Yes, you read the headline correctly. By speaking this way, others may view me as uneducated or unintelligent.
Although, I can speak this way with my friends without a second thought, I understand that in a professional setting, appearance and ability to communicate in a standardized, conventional manner is paramount. However, it is easy to write someone off or to look past them as a contributing member of society if they don’t fit within a certain construct.
In his recent U.S. tour, Pope Francis warned of the dangers of a “throwaway culture” that is quick to devalue people through our political, environmental and economic institutions.
Everyone has value and deserves a place at the table when finding solutions for systemic issues in our society.
This has been reiterated through two recent experiences. I am currently a Katherine Harvey Fellow, a program run by Leading From Within that invests in future community leaders so they will have the skills, connections and confidence to engage in issues important to them and to our community.
Through this program, I also had the opportunity to attend a recent Environmental Grantmakers Association retreat in New York.
I am learning that nonprofit organizations, trustees, volunteers, for-profit organizations and anyone wanting to create lasting positive solutions in their community, country and world must look past conventional wisdom in partnerships.
We have to be willing to sit at the table with people who look different, talk different, live on a different side of town, have a different educational background or different cultural/political views.
These are the folks who have an invaluable wealth of knowledge outside of our reach. But how do we do open ourselves up to the plurality of experiences and values?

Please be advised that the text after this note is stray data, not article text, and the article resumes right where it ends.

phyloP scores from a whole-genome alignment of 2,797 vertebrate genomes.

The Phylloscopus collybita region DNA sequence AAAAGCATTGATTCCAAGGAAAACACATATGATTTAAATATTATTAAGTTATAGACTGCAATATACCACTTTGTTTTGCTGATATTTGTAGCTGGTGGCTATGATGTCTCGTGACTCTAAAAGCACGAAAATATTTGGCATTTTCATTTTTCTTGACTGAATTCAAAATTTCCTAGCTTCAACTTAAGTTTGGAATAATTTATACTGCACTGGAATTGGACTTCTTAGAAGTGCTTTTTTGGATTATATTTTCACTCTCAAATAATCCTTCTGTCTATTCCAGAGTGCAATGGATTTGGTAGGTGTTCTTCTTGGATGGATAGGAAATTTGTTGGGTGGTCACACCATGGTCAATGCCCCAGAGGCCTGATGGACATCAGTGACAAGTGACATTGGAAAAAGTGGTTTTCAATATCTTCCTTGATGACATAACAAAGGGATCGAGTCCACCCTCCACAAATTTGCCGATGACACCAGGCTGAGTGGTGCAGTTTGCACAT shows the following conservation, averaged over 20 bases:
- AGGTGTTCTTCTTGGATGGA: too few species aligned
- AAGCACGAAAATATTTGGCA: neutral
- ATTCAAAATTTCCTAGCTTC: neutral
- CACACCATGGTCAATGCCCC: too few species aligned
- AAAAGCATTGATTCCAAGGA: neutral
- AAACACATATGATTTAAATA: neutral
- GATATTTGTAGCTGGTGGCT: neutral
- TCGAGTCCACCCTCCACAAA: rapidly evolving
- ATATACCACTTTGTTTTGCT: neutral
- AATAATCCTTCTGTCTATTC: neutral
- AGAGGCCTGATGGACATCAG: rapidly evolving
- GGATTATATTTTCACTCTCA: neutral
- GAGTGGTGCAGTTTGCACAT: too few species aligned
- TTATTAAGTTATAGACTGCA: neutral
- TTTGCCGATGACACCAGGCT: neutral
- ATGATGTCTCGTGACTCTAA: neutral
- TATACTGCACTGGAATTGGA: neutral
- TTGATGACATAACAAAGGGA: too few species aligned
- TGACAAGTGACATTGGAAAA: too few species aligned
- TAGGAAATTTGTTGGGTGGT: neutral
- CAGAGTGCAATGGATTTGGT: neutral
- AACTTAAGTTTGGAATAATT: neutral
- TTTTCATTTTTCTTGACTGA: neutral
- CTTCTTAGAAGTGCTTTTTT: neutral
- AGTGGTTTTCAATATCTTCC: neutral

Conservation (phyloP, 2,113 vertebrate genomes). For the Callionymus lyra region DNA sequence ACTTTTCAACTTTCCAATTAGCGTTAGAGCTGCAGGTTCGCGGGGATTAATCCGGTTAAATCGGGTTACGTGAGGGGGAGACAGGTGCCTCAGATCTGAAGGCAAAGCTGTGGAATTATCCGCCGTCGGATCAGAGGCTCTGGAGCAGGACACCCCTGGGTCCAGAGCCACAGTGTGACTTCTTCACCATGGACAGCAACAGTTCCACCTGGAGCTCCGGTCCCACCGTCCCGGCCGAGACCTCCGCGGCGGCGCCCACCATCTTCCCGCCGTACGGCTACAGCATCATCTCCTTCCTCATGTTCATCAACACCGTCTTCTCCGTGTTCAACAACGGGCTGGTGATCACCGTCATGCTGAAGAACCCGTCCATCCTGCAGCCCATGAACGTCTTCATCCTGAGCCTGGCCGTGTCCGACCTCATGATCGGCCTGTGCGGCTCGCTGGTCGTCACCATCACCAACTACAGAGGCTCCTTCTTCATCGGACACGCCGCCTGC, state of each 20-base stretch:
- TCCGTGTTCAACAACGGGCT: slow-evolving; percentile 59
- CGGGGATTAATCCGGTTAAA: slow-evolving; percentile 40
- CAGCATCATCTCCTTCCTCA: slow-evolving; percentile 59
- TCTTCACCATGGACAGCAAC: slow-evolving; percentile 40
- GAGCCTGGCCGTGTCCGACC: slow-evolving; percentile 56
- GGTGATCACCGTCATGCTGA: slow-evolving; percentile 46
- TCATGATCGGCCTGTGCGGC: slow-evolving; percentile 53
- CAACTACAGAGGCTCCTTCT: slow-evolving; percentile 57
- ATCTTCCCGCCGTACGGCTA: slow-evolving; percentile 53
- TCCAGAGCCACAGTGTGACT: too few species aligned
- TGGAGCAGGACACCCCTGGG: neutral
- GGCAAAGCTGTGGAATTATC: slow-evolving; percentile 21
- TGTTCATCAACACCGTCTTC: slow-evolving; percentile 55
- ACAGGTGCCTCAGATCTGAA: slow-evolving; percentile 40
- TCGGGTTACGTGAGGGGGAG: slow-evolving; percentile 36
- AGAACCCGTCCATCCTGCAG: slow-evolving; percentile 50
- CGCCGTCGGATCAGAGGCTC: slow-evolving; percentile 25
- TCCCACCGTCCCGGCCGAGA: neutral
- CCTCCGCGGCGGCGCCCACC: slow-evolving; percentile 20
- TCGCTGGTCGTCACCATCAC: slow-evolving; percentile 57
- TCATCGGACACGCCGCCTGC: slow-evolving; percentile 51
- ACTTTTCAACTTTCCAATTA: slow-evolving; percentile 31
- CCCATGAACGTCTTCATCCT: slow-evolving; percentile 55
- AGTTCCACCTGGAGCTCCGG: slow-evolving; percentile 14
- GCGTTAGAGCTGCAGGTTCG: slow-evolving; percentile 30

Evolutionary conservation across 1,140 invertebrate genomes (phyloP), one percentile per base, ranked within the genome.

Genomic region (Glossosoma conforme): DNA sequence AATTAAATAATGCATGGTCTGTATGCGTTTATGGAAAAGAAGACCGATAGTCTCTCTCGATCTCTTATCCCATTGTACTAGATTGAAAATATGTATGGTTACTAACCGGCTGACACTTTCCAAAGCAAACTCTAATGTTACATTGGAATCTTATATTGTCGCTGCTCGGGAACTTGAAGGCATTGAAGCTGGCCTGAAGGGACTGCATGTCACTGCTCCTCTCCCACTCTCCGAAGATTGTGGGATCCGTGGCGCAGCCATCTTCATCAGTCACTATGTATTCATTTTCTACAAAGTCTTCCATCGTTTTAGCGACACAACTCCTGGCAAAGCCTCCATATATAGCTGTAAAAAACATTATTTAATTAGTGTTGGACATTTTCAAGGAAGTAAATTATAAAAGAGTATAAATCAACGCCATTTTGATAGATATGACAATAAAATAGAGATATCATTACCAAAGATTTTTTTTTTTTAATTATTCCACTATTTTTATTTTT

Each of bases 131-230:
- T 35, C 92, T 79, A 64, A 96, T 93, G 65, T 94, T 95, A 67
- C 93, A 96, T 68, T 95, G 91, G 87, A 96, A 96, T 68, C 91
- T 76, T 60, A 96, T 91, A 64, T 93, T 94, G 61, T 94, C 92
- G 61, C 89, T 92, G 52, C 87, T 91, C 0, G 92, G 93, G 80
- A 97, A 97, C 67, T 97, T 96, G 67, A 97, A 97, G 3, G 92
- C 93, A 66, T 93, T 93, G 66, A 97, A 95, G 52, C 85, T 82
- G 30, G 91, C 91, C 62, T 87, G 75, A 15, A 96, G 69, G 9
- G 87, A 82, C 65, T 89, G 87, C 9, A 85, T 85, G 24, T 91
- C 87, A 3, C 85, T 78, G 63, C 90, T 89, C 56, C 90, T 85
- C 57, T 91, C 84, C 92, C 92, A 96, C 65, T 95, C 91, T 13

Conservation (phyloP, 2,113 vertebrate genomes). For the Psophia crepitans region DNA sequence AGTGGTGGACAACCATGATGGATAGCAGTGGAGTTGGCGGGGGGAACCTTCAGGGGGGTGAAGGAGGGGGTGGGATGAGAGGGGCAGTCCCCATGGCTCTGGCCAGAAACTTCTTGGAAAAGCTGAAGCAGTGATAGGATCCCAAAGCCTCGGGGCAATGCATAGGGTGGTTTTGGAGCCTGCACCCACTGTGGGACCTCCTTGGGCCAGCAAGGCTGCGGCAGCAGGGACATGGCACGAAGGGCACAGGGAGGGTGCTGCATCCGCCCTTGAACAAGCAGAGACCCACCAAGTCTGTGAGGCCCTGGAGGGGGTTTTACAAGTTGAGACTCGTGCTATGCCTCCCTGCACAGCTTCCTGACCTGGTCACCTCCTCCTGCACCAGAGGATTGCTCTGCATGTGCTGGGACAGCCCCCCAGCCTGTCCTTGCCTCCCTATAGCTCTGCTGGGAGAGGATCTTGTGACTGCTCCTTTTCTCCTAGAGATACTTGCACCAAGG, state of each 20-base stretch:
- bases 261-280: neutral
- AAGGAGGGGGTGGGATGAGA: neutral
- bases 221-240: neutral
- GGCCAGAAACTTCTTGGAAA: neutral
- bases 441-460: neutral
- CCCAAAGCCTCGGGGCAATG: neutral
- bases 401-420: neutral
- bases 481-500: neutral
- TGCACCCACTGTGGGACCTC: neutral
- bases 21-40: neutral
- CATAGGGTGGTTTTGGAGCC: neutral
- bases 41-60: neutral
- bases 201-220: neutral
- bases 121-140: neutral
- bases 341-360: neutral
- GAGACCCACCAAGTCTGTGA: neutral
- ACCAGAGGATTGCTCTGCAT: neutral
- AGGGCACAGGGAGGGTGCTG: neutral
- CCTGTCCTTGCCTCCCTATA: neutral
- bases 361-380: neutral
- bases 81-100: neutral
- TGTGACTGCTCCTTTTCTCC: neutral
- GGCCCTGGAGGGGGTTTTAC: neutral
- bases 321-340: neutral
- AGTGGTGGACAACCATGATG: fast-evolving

My experience as a Katherine Harvey Fellow has enriched my professional and personal growth in more ways than I have space to write in this article. The most powerful takeaways that speak to me as a human being thus far are:
» The idea of connectivity
» The ability to be comfortable with being uncomfortable
We have to look for what connects us as people, as a community and a world. We also have to be able to challenge our beliefs and cultural norms to gain perspectives that lie outside of our comfort level. With so many different ethnicities, races, religions, political and cultural world views, we have to break down our internal barriers to create real change.
One of the greatest barriers is fear.
For that meeting, I arrived prepared with several questions involving the topic of problem solving but when he laid this nugget of truth on the table, all my preparation was irrelevant.
Instead of causal facts and figures this was a direct statement that spoke to the root of our humanity.
And if fear separates people from forming lasting partnerships to catapult positive change, I believe trust is a main culprit behind that fear.
Find Where Connections Intersect and Build On That
How can we make lasting partnerships if trust is questioned? In that same meeting, KHF co-facilitator Jim Morouse offered the idea of using connectivity to build trust.
Finding what connects us is so important. Listening to leaders in our community, bonding with other Fellows and my mentor, I am constantly inspired by the energy and drive to push the needle forward.
We all come from many diverse backgrounds, but our passion to create positive solutions in our community connects us together.